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Descending triangles

The descending triangle is the opposite of the ascending triangle.

The bottom of the descending triangle is usually a flat level of support with the upper side sloping downwards as the price makes lower highs. This pattern can signal weakening support and an approaching breakout to the downside. These lower highs indicate that the bears are gaining strength which presents you with a possible selling opportunity.

This lesson will show you two ways to trade using descending triangles.

Identifying a descending triangle pattern

The chart below shows what a descending triangle pattern looks like:

Trading a descending triangle: method one

The first way you can trade this pattern is to enter once the support level has been broken and the price starts to move to the downside. You can wait for a candle to close below the support level before looking to go short.

The stop loss is placed above the down sloping side of the triangle pattern and you can then measure the profit target by taking the height of the back of the descending triangle and extending that distance down from the breakout.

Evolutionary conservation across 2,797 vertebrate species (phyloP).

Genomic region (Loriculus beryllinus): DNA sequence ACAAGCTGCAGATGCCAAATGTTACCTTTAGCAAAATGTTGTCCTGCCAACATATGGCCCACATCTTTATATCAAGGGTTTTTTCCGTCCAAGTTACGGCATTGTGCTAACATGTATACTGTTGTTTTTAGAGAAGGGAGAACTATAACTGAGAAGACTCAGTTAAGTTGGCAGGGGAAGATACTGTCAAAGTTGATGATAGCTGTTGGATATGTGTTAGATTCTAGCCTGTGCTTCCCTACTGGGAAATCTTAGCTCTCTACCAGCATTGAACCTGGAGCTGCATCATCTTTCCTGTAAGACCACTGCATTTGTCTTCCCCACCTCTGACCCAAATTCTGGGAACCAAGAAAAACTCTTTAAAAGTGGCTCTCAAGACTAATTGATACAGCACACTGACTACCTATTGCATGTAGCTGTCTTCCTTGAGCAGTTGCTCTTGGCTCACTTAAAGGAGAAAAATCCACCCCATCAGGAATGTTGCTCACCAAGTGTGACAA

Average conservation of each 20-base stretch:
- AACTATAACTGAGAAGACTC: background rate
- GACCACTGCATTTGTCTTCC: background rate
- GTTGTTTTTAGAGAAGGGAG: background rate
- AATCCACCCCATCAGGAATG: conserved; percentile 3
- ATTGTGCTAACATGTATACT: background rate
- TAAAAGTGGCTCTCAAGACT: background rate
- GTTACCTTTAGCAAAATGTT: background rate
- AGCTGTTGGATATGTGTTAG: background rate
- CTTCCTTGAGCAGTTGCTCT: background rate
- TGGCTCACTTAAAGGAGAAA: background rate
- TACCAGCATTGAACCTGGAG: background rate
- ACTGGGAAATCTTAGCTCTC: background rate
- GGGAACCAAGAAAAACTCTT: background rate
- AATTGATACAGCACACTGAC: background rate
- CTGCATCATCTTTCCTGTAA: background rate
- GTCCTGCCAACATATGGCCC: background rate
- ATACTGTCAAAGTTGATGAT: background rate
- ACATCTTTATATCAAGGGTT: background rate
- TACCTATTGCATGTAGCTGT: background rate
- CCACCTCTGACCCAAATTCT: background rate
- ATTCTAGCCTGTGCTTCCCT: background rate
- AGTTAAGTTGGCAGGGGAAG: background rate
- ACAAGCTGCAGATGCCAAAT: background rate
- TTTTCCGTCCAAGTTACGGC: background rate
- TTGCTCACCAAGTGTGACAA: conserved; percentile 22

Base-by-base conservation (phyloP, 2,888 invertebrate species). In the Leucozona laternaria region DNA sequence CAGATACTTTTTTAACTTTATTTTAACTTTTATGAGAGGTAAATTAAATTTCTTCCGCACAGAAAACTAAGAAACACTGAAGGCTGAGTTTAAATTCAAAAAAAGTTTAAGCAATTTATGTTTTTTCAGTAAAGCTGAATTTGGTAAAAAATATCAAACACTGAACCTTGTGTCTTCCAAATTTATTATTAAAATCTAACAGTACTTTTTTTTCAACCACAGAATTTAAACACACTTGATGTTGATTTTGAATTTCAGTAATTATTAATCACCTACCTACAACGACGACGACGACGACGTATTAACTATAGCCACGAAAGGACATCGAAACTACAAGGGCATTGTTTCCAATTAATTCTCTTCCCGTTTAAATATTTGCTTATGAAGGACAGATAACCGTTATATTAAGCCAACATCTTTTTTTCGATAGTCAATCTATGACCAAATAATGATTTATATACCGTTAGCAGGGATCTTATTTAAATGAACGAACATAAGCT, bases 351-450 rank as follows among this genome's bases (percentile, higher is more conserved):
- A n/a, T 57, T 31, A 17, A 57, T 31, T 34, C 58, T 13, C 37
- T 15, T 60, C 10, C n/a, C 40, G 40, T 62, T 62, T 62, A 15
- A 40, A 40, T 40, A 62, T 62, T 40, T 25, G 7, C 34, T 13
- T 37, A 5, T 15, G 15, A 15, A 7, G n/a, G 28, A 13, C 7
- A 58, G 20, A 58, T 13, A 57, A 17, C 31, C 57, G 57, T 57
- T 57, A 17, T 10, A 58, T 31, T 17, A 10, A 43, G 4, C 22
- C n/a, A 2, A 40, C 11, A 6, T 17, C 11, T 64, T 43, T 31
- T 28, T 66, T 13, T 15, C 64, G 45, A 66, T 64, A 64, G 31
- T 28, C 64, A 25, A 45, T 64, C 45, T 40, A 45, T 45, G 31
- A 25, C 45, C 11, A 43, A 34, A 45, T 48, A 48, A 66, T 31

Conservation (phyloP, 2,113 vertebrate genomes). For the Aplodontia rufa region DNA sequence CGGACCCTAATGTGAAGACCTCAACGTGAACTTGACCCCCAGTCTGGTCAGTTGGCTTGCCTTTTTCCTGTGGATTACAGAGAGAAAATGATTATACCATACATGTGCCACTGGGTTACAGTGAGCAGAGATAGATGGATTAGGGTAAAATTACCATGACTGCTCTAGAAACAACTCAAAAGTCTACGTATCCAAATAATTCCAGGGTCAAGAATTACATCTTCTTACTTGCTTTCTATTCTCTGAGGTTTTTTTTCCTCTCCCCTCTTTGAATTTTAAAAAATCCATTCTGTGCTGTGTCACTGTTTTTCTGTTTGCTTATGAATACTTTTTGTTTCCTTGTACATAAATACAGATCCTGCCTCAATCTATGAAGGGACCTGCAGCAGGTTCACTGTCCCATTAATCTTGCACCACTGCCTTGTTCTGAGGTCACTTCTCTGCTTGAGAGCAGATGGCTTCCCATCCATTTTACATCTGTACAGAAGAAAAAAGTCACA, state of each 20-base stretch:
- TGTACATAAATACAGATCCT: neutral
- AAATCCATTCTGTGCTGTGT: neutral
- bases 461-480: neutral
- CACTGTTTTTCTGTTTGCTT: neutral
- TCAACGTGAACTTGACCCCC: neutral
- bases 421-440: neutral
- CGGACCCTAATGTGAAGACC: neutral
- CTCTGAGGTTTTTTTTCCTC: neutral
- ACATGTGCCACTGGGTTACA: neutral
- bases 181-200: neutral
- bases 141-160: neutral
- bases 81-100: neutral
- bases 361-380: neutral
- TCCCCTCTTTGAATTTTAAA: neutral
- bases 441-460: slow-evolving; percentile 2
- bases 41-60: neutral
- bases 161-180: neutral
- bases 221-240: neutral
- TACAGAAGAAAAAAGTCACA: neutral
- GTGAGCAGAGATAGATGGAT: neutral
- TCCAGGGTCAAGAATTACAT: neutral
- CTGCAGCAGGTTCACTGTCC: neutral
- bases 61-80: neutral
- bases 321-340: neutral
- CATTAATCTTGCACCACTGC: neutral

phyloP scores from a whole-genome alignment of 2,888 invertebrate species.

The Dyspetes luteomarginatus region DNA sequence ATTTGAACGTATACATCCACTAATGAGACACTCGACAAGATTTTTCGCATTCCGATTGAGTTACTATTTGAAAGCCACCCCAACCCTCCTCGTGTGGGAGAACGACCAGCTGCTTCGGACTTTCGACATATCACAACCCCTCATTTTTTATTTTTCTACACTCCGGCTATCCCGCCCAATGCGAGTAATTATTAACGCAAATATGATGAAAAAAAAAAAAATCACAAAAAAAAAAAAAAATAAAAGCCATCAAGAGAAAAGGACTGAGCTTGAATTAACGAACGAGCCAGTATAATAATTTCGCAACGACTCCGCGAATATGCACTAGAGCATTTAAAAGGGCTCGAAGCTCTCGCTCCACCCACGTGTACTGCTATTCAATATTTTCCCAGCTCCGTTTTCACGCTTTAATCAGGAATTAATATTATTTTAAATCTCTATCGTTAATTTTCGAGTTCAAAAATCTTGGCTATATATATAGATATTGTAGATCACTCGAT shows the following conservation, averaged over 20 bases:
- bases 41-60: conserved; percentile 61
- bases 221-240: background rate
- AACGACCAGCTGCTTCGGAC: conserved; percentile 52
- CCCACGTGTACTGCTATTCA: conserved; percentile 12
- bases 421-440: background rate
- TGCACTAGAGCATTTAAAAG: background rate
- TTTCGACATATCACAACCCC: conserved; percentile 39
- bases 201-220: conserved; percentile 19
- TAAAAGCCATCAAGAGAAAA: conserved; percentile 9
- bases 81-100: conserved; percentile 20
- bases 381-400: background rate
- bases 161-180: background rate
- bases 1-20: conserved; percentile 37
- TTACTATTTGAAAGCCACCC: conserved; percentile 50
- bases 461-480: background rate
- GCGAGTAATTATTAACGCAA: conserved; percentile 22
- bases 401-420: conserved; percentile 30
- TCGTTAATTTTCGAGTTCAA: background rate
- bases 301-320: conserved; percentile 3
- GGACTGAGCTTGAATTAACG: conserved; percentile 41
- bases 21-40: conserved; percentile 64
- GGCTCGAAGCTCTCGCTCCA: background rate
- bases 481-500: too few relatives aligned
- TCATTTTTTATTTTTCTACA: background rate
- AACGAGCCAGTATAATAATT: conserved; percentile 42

The chart below demonstrates where to place the entry (orange), stop loss (red) and take profit levels (green):

Trading a descending triangle: method two

The second way to trade a descending triangle is to wait for the price to break below the lower support line, as in the first example and then look to place a sell order on the retest of the support level (broken support now becomes resistance).

The stop loss would go above the new resistance area and the profit target would remain the same as in the first example.

The chart below demonstrates the second way you can trade the descending triangle pattern. It shows the entry, stop loss and take profit levels:

  1. The entry is made once the price breaks through the support and comes back up to test the old support level as resistance. The price find resistance (although a little bit higher than the old support level) and the price starts to go back down. 
  2. The stop loss in placed above the resistance level at which the price reversed. 
  3. The profit target goes the same distance away as the back of the triangle, down from the entry.